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Each week on the Junior Curators blog, we travel back in time to a different place in Tennessee history. Stories may be about a famous person, place or event from Tennessee’s past. They will include things like priceless artifacts, pictures, videos, and even some games. Be sure to better understand the story by answering the questions at the end of each post.
After learning the story, be sure to share what you've learned with your parents, family, or friends. Try making your own exhibit about it, shooting a movie, or writing a story about it. Let your creativity run wild!
By Katie Yenna
What do you think an “intentional community” means? Well, the name speaks for itself! It is a planned community where people with similar beliefs and values decide to live and work together as a team. These communities usually have a goal for their residents, much like the Nashoba establishment in Tennessee. This Nashoba Community was established in 1825 by Francis Wright, an abolitionist from the United Kingdom. Her intention was to create a “utopian” community for enslaved African Americans in the United States. She was born in Scotland and moved to England after the death of her parents, where she was raised by relatives.
In 1818, Wright and her sister moved to the United States and traveled around the country for several years, learning about American society. She also got to see how the southern states depended on slavery and how it contributed to the overall economy of the United States. From what she saw, Wright began to believe that a slavery-based society could be dissolved. Afterall, slavery had been abolished in her home country of England in 1807 and she felt it could happen here as well. The idea began to take shape in her mind to create a special community for enslaved people to live and work toward freedom. So, where does Tennessee come into this story?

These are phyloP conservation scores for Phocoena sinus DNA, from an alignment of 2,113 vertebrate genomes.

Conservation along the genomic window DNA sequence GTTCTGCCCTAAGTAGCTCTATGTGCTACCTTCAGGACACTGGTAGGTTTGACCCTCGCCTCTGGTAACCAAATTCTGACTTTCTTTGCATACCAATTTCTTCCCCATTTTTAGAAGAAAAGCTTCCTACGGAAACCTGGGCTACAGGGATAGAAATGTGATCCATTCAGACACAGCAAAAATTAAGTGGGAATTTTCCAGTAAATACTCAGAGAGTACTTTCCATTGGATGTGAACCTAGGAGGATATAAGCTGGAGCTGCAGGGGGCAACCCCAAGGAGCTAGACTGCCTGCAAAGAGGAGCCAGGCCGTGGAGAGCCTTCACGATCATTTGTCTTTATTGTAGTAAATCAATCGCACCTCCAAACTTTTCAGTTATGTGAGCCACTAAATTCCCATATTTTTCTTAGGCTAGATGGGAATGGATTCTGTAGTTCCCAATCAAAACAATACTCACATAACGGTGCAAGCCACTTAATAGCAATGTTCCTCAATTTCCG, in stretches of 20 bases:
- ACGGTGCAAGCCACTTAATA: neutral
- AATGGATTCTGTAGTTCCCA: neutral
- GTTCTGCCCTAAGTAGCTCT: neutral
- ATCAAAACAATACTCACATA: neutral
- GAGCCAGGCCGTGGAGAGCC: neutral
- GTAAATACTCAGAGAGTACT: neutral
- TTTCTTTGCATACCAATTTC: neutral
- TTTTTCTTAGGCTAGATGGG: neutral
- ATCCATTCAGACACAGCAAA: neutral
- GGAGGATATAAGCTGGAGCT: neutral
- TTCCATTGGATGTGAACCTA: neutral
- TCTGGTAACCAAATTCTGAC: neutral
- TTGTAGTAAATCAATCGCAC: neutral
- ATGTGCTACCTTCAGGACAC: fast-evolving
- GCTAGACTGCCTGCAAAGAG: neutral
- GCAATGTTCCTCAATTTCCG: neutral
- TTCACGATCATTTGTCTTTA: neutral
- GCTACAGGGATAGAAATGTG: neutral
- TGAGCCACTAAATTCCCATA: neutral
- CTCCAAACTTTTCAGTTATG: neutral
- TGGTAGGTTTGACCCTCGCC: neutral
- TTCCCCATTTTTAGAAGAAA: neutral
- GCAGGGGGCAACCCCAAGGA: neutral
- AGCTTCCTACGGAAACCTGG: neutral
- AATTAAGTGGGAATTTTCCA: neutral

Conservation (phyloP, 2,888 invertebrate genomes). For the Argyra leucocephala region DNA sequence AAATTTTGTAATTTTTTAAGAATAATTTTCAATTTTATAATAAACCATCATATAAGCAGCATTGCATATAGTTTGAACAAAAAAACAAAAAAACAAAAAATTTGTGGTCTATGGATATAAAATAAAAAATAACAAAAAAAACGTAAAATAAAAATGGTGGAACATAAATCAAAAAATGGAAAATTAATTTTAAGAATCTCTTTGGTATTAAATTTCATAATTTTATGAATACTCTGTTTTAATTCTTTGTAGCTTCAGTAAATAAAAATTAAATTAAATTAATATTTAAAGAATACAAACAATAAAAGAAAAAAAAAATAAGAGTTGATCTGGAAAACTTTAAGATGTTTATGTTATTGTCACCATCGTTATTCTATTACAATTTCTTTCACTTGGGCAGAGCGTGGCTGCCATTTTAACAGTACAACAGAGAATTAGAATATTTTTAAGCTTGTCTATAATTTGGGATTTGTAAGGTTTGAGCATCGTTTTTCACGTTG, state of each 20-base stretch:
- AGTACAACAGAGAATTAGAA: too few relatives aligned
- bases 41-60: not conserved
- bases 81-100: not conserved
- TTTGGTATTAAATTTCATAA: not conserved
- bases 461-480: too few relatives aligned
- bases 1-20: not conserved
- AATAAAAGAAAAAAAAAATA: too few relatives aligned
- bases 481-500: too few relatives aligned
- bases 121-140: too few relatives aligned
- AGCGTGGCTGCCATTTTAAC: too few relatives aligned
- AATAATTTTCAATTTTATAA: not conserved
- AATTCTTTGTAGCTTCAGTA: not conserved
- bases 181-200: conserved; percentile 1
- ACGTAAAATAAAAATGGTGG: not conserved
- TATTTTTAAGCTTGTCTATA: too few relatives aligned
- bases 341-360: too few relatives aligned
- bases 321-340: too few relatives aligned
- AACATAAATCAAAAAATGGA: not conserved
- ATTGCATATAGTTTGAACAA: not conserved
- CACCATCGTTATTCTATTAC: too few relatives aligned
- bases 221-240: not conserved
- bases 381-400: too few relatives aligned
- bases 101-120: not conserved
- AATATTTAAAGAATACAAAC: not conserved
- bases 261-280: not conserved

Francis Wright, 1881, daily.jstor.org
Well, during her travels, she met well-known leaders like Thomas Jefferson, Henry Clay, and the Marquis de Lafayette. She told her idea to the Marquis de Lafayette, and he agreed to help her achieve this dream. He introduced her to his good friend, Andrew Jackson, and John Overton, two Tennesseans you may know. They agreed to help Wright find land to start this community. They pointed her in the direction of a plot of land, just outside the growing city of Memphis, Tennessee, around 1825. Wright purchased roughly 2,000 acres of land, that was once Chickasaw territory, and decided to name it “Nashoba,” a Chickasaw word for wolf.
Nashoba, from a German engraving, 1830, Tennessee Encyclopedia
Wright’s idea for this community was to buy enslaved persons from their enslavers, and they would come to live in Nashoba. While there, they would be prepared to live on their own. Eventually, they would also be “resettled” outside of the United States as free peoples. It is important to note that while these enslaved people lived here, they were also expected to “work” for their freedom. They were not granted freedom just because they came to live in Nashoba. Wright believed that more people would give African Americans over to her cause if they worked to pay for their own freedom.
Wright purchased eight enslaved people herself to begin the “experiment.” She hoped that people would see how she brought slaves to Nashoba and other plantation owners would decide to give their slaves to her. Wright was surprised to learn that they did not want to do this, and her community remained small. However, this small group of free Blacks and whites began to organize the land. They cut down trees and built log cabins in which to live. This was extremely hard work and soon sickness, along with disagreements within their group, led to a fast breakdown of the settlement. In 1827, Wright left the United States for Europe in search of new funding to save her community. By the time she made it back, most of the members of her utopia had left. Only a small group of African Americans remained. Their status of whether they were free was still unresolved.